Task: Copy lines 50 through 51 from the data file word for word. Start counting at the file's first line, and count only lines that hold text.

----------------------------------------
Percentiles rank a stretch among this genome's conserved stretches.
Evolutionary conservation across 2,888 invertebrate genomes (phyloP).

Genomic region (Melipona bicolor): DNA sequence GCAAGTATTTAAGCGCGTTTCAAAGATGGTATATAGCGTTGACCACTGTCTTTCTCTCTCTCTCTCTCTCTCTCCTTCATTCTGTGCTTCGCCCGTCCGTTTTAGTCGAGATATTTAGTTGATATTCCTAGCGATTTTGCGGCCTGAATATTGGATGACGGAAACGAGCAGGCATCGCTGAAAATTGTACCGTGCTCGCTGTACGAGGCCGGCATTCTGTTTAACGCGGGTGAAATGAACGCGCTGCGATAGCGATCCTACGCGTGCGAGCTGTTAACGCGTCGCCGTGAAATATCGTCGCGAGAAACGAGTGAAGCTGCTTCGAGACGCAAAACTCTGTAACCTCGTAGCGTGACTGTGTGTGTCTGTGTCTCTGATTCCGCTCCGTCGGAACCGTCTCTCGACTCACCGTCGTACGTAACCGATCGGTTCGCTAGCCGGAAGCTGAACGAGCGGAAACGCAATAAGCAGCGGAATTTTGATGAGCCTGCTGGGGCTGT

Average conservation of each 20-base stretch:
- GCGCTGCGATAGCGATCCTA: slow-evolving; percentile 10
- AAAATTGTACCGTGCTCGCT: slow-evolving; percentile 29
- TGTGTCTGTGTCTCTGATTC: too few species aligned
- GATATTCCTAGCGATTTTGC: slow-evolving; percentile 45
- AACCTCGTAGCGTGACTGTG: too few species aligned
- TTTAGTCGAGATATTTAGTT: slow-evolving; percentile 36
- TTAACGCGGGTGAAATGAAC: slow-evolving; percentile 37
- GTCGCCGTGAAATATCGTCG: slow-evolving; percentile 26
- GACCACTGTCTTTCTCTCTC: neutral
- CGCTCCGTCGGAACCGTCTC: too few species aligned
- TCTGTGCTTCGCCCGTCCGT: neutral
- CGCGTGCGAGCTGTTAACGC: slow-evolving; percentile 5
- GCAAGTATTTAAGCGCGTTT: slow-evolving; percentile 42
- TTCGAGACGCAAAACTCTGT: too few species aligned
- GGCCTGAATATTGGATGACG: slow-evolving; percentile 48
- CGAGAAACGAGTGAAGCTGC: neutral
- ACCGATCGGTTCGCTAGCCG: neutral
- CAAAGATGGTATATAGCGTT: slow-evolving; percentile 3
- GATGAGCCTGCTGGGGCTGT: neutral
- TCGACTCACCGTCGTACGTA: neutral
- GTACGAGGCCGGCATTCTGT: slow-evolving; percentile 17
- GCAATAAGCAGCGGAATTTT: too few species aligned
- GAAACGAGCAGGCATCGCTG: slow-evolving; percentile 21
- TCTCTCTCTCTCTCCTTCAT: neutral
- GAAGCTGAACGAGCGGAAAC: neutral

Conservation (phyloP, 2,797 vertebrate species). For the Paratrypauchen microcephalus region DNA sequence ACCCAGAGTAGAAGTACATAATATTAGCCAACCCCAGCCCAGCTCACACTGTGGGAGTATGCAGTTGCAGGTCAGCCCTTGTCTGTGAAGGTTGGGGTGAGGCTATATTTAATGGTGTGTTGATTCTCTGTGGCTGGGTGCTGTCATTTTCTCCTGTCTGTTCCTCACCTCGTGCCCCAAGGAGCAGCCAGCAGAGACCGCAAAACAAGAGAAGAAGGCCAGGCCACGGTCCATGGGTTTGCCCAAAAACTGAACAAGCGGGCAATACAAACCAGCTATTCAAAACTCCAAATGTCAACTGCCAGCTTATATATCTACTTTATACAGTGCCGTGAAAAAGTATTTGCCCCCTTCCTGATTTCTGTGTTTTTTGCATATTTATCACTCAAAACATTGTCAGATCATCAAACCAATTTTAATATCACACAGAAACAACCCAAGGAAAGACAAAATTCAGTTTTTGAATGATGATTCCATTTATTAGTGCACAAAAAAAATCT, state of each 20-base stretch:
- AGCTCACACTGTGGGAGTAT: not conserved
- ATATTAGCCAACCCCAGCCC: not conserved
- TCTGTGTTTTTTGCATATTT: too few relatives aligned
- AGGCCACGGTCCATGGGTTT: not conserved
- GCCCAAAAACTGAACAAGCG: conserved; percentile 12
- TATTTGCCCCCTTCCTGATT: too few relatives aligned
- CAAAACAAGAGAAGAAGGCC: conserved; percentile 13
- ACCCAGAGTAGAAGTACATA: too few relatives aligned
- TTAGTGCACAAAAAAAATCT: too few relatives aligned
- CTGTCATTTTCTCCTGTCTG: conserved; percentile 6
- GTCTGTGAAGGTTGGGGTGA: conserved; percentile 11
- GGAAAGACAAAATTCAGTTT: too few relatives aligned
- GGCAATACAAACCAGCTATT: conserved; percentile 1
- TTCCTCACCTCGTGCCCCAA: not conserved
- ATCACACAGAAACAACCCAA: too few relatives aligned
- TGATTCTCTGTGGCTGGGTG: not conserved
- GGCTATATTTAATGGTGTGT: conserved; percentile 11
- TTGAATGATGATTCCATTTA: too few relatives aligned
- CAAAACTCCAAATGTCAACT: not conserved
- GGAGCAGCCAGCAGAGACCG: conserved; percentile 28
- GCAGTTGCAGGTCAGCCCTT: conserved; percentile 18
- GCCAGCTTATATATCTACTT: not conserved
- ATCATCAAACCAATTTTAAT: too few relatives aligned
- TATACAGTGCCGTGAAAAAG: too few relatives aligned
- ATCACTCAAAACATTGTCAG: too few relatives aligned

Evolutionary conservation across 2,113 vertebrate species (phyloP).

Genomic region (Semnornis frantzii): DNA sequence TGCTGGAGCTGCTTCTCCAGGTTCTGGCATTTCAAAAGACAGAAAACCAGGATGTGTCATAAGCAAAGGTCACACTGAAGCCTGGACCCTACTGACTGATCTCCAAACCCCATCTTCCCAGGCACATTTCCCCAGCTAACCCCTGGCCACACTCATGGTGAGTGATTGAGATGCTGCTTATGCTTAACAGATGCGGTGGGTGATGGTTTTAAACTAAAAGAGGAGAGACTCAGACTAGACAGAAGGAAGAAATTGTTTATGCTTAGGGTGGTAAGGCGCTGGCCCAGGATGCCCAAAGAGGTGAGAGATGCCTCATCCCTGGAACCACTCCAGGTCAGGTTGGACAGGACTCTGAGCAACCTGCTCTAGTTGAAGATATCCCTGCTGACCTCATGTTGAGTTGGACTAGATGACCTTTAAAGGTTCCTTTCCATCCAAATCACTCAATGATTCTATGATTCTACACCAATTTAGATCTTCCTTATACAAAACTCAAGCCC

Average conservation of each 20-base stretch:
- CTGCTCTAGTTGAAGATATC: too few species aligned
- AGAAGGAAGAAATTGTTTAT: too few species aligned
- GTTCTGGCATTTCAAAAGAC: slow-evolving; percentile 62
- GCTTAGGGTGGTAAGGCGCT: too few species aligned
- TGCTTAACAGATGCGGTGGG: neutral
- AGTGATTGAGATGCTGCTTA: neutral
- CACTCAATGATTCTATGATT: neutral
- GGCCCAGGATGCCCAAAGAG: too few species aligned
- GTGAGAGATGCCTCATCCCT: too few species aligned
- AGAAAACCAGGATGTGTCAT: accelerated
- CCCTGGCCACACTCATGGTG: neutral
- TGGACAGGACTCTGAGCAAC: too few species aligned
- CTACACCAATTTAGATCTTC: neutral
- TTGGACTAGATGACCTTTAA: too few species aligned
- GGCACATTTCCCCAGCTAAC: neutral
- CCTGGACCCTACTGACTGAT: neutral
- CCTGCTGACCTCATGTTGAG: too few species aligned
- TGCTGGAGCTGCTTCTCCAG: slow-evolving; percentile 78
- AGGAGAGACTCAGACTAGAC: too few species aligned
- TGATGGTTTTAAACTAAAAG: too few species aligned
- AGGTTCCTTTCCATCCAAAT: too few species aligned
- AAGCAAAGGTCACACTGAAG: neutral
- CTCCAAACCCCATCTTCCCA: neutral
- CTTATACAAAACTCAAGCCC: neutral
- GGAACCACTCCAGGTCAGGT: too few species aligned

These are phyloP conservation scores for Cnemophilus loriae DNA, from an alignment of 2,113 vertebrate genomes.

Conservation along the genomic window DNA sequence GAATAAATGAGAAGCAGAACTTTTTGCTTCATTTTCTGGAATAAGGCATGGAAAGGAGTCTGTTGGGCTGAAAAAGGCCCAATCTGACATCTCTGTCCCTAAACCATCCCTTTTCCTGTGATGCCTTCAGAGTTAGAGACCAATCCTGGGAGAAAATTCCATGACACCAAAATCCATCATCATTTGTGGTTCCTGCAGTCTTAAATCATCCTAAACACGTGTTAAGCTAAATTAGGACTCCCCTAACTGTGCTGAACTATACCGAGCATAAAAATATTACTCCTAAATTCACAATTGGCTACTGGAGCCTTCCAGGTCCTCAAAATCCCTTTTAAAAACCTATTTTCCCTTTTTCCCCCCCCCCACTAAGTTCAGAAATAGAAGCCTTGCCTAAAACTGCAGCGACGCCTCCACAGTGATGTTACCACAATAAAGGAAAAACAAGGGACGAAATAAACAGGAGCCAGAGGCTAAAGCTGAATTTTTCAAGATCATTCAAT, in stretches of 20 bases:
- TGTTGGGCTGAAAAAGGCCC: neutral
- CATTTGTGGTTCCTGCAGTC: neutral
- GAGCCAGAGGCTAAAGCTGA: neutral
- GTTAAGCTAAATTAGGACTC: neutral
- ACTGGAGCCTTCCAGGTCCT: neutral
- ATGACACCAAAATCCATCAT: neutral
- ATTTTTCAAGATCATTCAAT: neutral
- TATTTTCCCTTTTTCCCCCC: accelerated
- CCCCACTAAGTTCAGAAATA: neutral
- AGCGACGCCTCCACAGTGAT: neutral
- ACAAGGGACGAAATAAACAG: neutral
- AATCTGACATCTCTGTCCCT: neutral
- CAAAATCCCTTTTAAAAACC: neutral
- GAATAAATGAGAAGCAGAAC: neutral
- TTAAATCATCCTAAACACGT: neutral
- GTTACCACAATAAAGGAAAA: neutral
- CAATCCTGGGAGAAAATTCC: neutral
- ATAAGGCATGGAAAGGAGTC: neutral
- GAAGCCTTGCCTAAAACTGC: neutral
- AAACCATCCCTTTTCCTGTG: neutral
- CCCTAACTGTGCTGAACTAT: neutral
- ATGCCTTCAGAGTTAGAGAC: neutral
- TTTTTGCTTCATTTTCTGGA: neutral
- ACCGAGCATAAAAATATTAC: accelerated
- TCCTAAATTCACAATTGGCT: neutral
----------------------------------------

- GGAGCAGCCAGCAGAGACCG: conserved; percentile 28
- GCAGTTGCAGGTCAGCCCTT: conserved; percentile 18